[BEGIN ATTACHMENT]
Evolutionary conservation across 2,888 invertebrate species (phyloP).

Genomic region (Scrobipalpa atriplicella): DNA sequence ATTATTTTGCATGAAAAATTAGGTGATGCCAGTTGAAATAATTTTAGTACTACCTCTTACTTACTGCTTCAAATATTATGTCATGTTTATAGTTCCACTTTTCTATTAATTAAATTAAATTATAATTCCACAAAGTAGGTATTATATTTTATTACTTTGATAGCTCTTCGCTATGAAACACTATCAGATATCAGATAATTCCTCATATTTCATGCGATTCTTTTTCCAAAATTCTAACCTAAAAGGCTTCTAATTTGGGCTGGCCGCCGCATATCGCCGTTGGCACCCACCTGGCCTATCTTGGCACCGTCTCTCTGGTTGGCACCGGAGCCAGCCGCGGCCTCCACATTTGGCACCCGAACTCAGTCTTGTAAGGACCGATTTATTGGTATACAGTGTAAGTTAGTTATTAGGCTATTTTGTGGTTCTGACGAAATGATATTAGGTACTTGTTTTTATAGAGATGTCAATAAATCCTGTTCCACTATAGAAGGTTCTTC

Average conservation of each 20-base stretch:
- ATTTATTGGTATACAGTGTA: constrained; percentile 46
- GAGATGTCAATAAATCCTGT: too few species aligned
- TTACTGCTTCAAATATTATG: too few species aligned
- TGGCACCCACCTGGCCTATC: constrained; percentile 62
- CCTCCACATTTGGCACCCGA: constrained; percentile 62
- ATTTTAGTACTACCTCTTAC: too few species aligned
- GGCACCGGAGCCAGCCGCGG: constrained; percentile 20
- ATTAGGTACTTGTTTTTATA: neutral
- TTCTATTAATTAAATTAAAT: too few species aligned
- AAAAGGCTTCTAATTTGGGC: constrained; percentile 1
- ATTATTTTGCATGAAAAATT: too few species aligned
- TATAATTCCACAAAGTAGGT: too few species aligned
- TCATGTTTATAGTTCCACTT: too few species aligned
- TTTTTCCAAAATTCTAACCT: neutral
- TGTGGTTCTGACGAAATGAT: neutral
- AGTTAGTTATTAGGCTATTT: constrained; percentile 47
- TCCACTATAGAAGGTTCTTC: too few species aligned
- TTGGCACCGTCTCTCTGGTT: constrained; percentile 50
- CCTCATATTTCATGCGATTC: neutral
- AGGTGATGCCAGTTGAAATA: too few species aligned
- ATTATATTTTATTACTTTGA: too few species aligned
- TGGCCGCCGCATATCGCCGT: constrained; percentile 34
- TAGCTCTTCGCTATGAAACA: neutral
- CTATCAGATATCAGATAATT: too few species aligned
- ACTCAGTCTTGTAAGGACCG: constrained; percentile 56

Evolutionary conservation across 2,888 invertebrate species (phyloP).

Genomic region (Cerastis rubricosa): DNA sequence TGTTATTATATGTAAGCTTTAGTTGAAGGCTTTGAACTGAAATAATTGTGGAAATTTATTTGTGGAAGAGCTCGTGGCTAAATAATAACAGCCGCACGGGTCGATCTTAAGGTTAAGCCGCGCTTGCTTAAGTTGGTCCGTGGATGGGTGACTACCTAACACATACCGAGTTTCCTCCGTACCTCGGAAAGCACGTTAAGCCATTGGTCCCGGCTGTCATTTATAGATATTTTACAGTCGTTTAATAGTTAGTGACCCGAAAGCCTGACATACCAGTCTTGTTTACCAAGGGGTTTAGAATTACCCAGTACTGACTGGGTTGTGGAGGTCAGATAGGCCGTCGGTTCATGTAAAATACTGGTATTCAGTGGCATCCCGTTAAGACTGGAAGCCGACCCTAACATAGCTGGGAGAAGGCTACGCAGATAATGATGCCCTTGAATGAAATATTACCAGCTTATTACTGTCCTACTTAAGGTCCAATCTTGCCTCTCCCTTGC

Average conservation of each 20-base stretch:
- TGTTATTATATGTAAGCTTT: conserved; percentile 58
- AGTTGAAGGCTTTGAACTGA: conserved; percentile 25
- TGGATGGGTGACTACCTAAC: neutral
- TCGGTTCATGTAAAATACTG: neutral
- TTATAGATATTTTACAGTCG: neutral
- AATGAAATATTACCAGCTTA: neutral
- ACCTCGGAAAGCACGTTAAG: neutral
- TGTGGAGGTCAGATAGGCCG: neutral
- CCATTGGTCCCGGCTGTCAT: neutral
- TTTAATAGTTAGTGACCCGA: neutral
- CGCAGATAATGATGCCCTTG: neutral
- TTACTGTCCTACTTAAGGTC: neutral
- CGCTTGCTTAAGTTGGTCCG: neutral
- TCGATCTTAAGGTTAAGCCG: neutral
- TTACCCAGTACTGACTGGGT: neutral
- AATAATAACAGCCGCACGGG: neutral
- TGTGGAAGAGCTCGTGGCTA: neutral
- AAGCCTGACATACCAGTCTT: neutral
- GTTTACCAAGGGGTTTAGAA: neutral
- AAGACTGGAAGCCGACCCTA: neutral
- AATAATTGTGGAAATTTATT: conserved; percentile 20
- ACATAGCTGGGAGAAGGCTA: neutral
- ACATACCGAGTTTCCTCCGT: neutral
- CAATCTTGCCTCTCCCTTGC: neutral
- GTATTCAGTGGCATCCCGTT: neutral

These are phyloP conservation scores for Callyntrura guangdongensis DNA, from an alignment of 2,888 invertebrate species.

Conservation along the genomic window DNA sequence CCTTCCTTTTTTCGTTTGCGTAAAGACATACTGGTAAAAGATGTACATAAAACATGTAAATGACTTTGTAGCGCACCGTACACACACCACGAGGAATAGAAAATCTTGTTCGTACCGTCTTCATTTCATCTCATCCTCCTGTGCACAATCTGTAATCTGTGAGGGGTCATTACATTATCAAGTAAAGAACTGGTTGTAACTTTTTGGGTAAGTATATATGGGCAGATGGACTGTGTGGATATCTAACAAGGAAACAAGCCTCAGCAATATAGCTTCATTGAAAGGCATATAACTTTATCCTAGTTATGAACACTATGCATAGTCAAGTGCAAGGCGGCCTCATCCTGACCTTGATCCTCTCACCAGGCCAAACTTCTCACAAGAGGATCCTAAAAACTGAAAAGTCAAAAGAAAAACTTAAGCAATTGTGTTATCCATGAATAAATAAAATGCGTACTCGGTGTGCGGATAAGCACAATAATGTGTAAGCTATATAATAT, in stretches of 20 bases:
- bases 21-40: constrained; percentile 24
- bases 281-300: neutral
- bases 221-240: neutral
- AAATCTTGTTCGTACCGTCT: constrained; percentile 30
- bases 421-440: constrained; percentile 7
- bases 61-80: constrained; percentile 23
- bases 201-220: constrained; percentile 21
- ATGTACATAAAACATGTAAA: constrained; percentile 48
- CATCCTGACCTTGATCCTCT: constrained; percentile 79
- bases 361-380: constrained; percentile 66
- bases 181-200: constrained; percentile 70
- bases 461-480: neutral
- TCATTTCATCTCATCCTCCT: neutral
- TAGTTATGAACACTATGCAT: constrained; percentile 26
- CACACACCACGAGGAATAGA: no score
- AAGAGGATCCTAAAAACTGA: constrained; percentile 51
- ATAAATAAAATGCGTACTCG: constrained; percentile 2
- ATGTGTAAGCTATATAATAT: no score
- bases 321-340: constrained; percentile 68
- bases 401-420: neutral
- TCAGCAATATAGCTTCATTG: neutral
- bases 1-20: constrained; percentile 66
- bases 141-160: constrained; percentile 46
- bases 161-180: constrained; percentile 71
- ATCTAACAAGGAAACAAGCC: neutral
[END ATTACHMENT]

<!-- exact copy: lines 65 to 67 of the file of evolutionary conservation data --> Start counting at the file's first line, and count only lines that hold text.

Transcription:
- bases 201-220: constrained; percentile 21
- ATGTACATAAAACATGTAAA: constrained; percentile 48
- CATCCTGACCTTGATCCTCT: constrained; percentile 79